Offsite Backups

Finally, a cron job runs twice a week, which syncs the contents of Seafile to Backblaze B2 using rclone, with encryption via the rclone crypt remote. All files are synced with SHA1 hashes, so that any file integrity issues or corruption at rest on B2’s end is detected and can be automatically remediated by rclone. Backblaze B2 is quite cheap, as you only pay for storage ($6/TB/mo) and transactions (this setup doesn’t come close to the free daily allowance), so these offsite backups only cost around $3/month for about 500GB.

In it’s entirety, this setup ensures that every last bit of the personal data I care about is durably backed up on both a device I own, and an offsite storage service I pay for.

Special thanks to Zoltan, who first encouraged me to write this post earlier this year.

3 thoughts on “My Personal Data Backup Pipeline

  1. Great write up! I like that it uses simple tools and services glued together with some scripts and cron to achieve a moderately complex pipeline. This is what the Unix philosophy in action looks like. 🙂

    You’ve mentioned that locally you have RAID1, ZFS, and ECC RAM to ensure data safety, however you cannot make any of these assumptions for the remote backups as you have no control of the hardware or software.

    If you want to have some additional insurance when it comes to remote backup integrity you could generate Reed-Solomon parity files[1][2] that when used, unlike hashes, not only can detect errors but also will restore corrupted data to some limited extent. Though this would somewhat increase your remote backup storage needs, you always have the choice of applying this selectively only to your most valued data.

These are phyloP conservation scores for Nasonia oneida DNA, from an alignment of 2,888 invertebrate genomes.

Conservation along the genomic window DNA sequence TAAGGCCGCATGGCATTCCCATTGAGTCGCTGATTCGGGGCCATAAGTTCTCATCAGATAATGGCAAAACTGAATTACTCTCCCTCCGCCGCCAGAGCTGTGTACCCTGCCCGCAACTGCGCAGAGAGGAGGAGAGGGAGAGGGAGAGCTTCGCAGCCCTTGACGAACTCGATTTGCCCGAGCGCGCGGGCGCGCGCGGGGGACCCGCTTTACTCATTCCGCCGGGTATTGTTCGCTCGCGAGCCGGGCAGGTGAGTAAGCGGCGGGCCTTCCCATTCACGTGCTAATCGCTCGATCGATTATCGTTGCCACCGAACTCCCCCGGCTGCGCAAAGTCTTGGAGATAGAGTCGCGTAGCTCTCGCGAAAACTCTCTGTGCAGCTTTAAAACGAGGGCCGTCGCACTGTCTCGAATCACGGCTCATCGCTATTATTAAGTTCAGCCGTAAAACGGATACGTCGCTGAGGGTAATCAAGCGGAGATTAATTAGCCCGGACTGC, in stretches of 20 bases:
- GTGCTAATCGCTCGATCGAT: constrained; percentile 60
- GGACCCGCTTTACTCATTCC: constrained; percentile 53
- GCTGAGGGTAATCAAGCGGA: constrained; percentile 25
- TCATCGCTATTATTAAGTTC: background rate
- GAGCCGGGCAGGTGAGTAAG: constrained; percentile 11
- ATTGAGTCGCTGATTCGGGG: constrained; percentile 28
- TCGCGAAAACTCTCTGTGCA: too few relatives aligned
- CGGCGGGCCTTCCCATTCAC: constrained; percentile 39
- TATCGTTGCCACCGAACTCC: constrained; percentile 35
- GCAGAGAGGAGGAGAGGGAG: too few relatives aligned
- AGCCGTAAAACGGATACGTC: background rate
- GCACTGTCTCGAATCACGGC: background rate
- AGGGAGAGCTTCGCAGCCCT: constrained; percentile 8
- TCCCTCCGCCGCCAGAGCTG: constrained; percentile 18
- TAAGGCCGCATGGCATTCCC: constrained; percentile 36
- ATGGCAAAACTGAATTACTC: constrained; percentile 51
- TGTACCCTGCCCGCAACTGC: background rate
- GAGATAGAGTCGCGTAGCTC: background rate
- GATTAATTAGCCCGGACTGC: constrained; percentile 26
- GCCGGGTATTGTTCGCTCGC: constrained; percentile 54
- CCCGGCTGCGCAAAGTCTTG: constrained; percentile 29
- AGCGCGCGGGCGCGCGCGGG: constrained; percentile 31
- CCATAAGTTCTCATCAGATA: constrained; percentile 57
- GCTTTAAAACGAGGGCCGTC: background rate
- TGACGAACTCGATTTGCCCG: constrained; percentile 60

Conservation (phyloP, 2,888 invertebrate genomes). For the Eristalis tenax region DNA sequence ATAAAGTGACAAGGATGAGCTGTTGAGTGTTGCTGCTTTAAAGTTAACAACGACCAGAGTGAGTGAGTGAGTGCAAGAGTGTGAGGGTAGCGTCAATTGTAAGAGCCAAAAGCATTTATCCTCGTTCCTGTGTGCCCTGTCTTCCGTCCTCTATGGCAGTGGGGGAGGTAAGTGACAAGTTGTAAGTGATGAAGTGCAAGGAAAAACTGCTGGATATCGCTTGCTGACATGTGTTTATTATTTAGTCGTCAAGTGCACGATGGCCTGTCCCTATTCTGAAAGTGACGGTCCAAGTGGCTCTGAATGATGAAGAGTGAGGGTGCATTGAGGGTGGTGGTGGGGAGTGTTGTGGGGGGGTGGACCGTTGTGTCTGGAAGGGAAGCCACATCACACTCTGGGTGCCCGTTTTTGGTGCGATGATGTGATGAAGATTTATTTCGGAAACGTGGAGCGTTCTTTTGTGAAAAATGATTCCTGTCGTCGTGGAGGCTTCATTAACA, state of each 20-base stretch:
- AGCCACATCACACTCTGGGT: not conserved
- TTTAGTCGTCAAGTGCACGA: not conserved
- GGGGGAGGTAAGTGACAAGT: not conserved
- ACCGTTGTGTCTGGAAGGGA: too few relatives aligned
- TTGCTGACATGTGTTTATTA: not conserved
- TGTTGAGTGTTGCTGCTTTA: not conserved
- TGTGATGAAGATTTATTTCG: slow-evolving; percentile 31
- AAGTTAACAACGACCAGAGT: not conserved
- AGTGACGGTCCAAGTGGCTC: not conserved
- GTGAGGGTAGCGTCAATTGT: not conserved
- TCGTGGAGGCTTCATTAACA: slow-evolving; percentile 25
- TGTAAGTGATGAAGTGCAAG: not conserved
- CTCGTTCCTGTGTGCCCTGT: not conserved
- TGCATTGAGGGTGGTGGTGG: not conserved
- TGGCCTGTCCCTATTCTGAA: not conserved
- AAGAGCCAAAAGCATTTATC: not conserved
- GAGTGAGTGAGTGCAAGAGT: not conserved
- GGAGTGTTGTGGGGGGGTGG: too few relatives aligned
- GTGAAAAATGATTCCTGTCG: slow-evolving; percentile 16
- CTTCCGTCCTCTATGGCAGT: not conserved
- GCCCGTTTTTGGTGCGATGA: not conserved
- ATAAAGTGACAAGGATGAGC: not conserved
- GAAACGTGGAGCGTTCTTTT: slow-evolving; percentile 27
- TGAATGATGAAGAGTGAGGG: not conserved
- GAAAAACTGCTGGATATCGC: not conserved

1. Thanks! Backblaze already does this internally for free – from their website:
      “Just like the redundant array of independent disks (RAID) implementations, the Backblaze Vault software uses Reed-Solomon erasure coding to create the parity shards. But, unlike Linux software RAID, which offers just one or two parity blocks, the Backblaze Vault software allows for an arbitrary mix of data and parity. Backblaze is currently using 17 data shards plus three parity shards.

      The beauty of Reed-Solomon is that Backblaze can then re-create the original file from any 17 of the shards. If one of the original data shards is unavailable, it can be re-computed from the other 16 original shards, plus one of the parity shards. Even if three of the original data shards are not available, they can be re-created from the other 17 data and parity shards.”


      Granted, relying on this does assume you trust your storage provider. Thanks for the suggestion!